Premenstrual Dysphoric Disorder (PMDD) is a health problem that is similar to premenstrual syndrome (PMS) but is more serious. PMS causes:
- Severe irritability
- Depression or Anxiety in the week or two before your period starts. Symptoms usually go away two to three days after your period starts. You may need medicine or other treatment to help with your symptoms.
PMDD is a condition similar to PMS that also happens in the week or two before your period starts as hormone levels begin to fall after ovulation. PMDD causes more severe symptoms than PMS, including severe depression, irritability, and tension.
Who gets PMDD?
PMDD affects up to 5% of women of childbearing age. Many women with PMDD may also have anxiety or depression.
Symptoms of PMDD include:
- Lasting irritability or anger that may affect other people
- Feelings of sadness or despair, or even thoughts of suicide
- Feelings of tension or anxiety
- Panic attacks
- Mood swings or crying often
- Lack of interest in daily activities and relationships
- Trouble thinking or focusing
- Tiredness or low energy
- Food cravings or binge eating
- Trouble sleeping
- Feeling out of control
- Physical symptoms, such as cramps, bloating, breast tenderness, headaches, and joint or muscle pain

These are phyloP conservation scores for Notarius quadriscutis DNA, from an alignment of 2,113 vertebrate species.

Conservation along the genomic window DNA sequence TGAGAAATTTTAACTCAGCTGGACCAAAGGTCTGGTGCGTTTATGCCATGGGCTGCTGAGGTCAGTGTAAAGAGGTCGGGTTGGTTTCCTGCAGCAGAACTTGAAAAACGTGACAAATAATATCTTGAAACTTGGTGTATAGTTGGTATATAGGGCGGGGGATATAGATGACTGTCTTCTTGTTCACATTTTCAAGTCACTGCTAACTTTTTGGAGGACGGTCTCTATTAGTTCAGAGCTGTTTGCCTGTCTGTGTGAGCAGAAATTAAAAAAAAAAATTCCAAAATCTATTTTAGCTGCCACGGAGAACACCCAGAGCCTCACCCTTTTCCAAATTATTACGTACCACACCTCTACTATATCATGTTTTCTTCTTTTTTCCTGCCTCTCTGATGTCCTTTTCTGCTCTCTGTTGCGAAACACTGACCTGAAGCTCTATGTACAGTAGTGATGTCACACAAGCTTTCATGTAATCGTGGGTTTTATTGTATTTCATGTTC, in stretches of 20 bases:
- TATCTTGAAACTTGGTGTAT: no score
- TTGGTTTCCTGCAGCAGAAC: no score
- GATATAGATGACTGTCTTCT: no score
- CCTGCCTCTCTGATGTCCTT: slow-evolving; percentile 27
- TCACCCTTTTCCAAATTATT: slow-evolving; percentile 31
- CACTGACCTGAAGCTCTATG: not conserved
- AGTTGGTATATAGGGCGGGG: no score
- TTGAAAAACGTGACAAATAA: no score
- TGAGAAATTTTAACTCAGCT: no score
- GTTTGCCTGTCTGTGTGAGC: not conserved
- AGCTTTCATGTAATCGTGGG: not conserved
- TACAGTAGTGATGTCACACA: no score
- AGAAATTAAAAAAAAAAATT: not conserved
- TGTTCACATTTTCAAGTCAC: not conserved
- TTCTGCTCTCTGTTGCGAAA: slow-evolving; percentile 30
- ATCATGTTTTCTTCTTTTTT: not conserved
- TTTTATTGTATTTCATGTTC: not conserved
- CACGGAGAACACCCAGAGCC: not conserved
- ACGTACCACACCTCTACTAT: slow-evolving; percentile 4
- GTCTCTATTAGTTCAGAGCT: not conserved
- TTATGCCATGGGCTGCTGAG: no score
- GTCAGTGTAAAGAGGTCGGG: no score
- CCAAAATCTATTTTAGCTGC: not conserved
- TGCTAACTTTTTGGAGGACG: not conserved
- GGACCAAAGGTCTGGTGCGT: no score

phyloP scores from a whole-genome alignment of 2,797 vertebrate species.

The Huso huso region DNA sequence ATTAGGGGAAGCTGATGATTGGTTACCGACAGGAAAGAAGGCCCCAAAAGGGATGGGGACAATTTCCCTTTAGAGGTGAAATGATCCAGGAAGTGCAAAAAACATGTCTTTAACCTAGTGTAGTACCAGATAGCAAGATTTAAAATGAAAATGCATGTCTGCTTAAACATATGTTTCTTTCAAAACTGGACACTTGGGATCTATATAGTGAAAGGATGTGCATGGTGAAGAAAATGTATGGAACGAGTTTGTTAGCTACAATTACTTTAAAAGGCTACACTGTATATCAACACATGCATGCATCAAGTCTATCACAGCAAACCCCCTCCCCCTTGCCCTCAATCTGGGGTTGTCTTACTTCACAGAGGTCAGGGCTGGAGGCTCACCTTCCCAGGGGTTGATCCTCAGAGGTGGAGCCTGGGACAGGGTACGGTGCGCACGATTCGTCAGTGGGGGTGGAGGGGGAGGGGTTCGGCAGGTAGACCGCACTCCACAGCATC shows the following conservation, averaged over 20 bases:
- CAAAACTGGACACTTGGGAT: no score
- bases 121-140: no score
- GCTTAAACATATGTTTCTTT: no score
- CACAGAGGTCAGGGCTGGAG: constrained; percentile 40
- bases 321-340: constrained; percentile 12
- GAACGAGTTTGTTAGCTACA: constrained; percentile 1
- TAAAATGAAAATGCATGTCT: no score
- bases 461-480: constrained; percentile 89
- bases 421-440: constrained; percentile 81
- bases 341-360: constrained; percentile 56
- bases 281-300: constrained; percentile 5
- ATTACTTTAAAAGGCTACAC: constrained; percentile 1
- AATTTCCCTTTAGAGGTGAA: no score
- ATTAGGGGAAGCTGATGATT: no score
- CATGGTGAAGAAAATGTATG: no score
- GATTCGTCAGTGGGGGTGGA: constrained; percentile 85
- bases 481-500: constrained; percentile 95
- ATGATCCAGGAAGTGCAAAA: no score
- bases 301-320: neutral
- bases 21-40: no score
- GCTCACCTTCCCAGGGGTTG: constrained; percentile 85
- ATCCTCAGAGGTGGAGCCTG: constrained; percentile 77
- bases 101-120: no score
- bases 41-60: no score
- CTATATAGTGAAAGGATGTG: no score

What causes PMDD? Researchers do not know for sure what causes PMDD or PMS. Hormonal changes throughout the menstrual cycle may play a role. A brain chemical called serotonin may also play a role in PMDD. Serotonin levels change throughout the menstrual cycle. Some women may be more sensitive to these changes. How is PMDD diagnosed? Your doctor will talk to you about your health history and do a physical examination. You will need to keep a calendar or diary of your symptoms to help your doctor diagnose PMDD. You must have five or more PMDD symptoms, including one mood-related symptom, to be diagnosed with PMDD. Treatments for PMDD:
- Treatment of PMDD is usually a combination of Health Counseling also known as talk therapy and medications. The proportions of these measures depend on each woman special conditions.
- Stress management, such as relaxation techniques and spending time on activities you enjoy.
Making healthy changes, such as eating a healthy combination of foods across the food groups, cutting back on salty and sugary foods, and getting more physical activity, may also help relieve some PMDD symptoms. But PMDD can be serious enough that some women should go to a doctor or nurse to discuss treatment options. And, if you are thinking of hurting yourself or others, call 911 right away.
- Pregnancy and Mental Health: